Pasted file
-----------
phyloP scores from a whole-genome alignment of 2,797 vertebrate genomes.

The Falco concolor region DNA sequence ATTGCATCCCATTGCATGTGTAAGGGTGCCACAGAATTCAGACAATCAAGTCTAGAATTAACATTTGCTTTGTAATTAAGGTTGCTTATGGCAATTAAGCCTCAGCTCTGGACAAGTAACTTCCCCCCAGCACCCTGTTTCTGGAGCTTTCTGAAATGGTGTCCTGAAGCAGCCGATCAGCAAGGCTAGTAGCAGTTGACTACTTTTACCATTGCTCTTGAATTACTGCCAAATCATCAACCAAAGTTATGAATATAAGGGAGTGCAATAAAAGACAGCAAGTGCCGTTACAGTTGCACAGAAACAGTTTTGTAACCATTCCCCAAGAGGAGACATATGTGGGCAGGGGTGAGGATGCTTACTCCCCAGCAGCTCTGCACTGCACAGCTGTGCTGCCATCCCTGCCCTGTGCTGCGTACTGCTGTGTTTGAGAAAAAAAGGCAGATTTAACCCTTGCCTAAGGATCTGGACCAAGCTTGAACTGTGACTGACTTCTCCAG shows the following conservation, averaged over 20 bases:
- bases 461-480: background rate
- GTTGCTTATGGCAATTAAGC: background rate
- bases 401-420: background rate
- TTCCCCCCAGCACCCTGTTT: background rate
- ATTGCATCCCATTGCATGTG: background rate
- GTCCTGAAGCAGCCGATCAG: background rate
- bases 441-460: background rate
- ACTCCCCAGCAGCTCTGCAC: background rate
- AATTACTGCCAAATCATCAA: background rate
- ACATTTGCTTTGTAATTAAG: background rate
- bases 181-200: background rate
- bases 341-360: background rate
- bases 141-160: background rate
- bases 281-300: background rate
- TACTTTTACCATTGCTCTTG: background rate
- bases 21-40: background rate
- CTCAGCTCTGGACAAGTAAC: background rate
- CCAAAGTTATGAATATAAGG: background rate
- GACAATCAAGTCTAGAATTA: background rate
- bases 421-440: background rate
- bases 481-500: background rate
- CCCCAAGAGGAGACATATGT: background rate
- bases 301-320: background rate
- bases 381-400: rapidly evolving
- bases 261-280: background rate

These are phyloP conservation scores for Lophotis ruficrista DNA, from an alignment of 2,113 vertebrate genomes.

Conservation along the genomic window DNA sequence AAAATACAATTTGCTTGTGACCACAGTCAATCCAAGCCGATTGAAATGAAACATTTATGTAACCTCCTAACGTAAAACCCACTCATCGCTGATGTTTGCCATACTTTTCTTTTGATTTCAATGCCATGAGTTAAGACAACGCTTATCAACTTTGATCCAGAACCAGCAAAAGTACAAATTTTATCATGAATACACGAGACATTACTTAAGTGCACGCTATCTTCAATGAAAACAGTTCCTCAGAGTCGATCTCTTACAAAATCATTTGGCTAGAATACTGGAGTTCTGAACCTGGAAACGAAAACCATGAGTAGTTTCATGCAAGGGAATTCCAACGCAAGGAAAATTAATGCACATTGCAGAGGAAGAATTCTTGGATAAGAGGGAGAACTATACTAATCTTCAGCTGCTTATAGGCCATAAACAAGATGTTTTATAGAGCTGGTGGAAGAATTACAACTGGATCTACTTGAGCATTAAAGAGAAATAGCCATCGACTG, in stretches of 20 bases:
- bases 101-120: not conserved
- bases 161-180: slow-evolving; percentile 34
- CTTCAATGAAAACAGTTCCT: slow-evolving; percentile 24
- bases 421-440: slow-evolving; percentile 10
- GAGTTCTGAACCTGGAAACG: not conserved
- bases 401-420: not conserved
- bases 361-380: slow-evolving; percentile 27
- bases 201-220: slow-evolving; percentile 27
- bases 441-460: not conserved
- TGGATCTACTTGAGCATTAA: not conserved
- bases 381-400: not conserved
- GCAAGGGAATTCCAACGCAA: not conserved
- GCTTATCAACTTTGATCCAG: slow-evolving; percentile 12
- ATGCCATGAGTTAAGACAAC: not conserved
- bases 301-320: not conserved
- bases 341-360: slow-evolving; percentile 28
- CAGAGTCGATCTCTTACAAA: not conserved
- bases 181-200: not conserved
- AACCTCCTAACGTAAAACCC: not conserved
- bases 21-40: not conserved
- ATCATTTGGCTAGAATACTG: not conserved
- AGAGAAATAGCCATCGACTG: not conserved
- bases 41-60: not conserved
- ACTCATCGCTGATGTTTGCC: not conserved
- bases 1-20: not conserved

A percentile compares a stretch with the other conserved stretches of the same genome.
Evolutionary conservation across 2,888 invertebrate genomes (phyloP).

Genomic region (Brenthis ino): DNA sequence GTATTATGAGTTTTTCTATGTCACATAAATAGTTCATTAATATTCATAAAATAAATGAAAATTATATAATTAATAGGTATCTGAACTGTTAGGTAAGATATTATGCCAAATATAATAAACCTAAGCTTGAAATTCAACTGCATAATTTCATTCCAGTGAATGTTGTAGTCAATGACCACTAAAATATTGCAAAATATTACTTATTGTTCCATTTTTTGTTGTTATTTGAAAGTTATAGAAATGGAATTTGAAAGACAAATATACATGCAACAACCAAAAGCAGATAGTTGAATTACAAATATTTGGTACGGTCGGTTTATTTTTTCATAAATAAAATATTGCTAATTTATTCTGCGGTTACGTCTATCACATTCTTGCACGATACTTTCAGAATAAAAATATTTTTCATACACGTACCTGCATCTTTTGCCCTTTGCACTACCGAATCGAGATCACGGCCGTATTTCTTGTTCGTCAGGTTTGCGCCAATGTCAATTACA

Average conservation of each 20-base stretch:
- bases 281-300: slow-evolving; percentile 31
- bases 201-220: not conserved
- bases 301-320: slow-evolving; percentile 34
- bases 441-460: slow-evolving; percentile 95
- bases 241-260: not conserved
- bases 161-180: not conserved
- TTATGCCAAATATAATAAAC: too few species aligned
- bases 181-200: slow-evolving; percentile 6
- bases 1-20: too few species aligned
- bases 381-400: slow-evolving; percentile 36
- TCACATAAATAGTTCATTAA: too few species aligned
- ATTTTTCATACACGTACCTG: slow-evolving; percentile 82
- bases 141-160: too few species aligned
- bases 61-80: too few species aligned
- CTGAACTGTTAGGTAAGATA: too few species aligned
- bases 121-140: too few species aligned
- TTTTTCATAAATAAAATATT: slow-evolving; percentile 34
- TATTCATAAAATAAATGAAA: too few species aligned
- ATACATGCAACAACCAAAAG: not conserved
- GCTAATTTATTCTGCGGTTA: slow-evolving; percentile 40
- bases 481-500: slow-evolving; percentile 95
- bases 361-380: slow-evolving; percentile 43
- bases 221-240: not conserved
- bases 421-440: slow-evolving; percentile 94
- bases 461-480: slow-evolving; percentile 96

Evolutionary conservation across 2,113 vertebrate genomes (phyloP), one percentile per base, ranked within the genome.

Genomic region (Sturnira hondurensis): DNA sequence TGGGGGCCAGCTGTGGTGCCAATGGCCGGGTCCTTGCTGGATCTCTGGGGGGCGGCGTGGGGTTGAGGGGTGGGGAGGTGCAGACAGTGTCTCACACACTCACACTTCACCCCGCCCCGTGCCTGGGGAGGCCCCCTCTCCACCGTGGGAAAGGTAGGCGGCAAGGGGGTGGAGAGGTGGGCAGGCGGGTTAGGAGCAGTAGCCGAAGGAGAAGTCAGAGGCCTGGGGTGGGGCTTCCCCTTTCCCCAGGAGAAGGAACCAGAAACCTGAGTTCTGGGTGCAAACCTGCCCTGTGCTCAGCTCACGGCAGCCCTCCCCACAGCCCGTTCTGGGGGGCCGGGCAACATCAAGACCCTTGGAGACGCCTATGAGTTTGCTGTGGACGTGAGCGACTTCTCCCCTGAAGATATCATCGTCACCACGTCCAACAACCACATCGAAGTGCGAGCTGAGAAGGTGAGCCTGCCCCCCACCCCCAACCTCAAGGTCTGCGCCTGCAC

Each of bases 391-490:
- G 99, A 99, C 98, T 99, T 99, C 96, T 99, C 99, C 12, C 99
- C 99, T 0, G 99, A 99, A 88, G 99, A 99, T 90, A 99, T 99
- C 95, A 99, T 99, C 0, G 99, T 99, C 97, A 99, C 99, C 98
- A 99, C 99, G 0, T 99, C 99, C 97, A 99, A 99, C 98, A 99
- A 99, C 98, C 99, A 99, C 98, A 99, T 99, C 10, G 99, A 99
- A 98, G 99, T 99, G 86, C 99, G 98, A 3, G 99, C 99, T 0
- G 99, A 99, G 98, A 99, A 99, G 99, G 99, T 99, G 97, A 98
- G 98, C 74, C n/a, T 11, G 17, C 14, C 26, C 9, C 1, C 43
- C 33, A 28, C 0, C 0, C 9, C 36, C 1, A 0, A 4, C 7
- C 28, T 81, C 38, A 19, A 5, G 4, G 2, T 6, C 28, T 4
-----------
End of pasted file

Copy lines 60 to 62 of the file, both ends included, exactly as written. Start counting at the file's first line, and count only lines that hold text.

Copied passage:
- bases 201-220: not conserved
- bases 301-320: slow-evolving; percentile 34
- bases 441-460: slow-evolving; percentile 95